Linear IgA Disease

Last Literature Review: August 2015 Last Update:

Medical Experts



Kristin M. Leiferman, MD
Co-Director, Immunodermatology Laboratory, Professor of Dermatology, and Adjunct Professor of Pathology, University of Utah
Medical Director, Immunodermatology, ARUP Laboratories

Linear IgA disease is a blistering disorder of the skin and mucous membranes that is also known as linear IgA bullous dermatosis (in adults) and chronic bullous disease of childhood (in children). Initially, broad serum testing, including pemphigoid and pemphigus panels and endomysial antibodies, should be performed unless a specific immunobullous skin disease type is suspected.


Indications for Testing

Presence of chronic blistering, urticarial plaques, eczematous skin disease after other, more common diseases ruled out

Laboratory Testing

  • Initial serum testing – pemphigoid and pemphigus panels and endomysial antibodies (all 3 tests for initial screening) or epithelial skin antibodies testing
    • Broad testing recommended unless a specific immunobullous skin disease type is suspected
      • IgA antibodies localized to epidermal side of split skin or showing a combined epidermal-dermal pattern
        • IgA antibodies showing dermal localization alone are rare but do occur
  • Serum IgA basement membrane zone (BMZ) antibodies by indirect immunofluorescence
    • Bind to epidermal, dermal, or combined epidermal-dermal areas of split skin
    • Positive in 60-70% of patients with linear IgA disease

Histopathlogy and Immunopathology

  • Histopathology – bullae are subepidermal with neutrophils along the BMZ and occasionally in dermal papillary tips
  • Perilesional skin biopsy (cutaneous direct immunofluorescence)
    • IgA BMZ antibodies in linear pattern present in 100% of patients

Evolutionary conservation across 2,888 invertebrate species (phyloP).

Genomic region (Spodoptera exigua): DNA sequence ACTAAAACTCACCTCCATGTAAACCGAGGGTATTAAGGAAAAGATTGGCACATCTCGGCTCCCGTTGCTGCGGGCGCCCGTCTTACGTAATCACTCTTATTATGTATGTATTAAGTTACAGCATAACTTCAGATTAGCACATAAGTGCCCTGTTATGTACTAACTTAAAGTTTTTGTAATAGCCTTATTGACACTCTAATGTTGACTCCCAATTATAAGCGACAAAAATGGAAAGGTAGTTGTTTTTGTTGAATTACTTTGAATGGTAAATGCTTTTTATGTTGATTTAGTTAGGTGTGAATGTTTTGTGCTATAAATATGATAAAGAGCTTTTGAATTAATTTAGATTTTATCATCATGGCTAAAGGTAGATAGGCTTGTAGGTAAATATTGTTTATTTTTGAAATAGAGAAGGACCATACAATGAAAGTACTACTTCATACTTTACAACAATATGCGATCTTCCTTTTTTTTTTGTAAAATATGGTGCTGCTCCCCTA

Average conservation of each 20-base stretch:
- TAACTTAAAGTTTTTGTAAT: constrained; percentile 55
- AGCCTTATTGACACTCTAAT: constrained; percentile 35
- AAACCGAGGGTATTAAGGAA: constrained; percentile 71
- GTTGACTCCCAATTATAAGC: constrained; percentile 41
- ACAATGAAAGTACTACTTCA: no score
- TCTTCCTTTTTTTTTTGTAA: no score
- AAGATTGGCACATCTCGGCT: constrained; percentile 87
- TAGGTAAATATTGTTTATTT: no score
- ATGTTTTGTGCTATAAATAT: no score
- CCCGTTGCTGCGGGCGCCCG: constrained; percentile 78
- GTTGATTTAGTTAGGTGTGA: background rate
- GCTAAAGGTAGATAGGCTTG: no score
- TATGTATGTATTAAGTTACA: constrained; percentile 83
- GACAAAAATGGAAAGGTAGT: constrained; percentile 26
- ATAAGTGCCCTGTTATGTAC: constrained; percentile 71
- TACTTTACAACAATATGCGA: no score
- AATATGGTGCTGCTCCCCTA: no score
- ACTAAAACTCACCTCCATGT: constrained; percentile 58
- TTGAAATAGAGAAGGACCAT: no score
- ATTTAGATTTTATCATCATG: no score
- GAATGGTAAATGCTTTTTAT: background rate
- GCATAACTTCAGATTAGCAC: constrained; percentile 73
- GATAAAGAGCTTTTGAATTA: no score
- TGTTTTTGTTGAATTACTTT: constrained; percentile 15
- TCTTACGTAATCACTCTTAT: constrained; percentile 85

• Complement and lesser intense linear IgG and/or IgM BMZ staining also may be present 

Differential Diagnosis


Epithelial basement membrane zone IgA antibody testing or epithelial skin antibodies to monitor disease activity and response to therapy



  • Prevalence – rare disorder
  • Age
    • Adult – average age of onset >60 years
    • Childhood – birth-10 years (average 4.5 years)
  • Sex – M<F; minimal

Risk Factors


  • Neutrophil involvement – usually greater in linear IgA disease
  • Eosinophil involvement – usually greater in pemphigoid and epidermolysis bullosa acquisita
  • Serum IgA basement membrane zone (BMZ) antibodies bind to epidermal, dermal, or combined epidermal-dermal areas of split skin
    • The linear IgA bullous disease antigen of 97 kDa (LABD97) and the 120 kD linear IgA disease antigen-1 (LAD-1) are cleavage products of bullous pemphigoid antigen 2 (BP180) and are major antigenic targets for IgA autoantibodies
    • Type VII collagen IgA antibodies may account for dermal staining on split skin
  • Both IgA and IgG BMZ antibodies may be found in tissue and serum of a subset of patients

Clinical Presentation

  • Papulovesicles, bullae, or urticarial plaques on extensor, central, or flexural sites with truncal involvement
    • May also appear annular or herpetiform
  • Variable lesion types similar to pemphigoid or epidermolysis bullosa acquisita
  • Classic presentation – “string of pearls” lesion consisting of grouped vesicles
  • Oral mucosa involvement – common
    • Ocular involvement – indistinguishable from ocular cicatricial pemphigoid
  • May exhibit severe pruritus
  • Perineal and perioral involvement common in children
  • Association with vancomycin and other drug exposure in drug-induced cases

ARUP Laboratory Tests

Additional detail about the tests below, including components and recommended use, can be found in the ARUP Immunobullous Disease Testing Comparison table


Additional Resources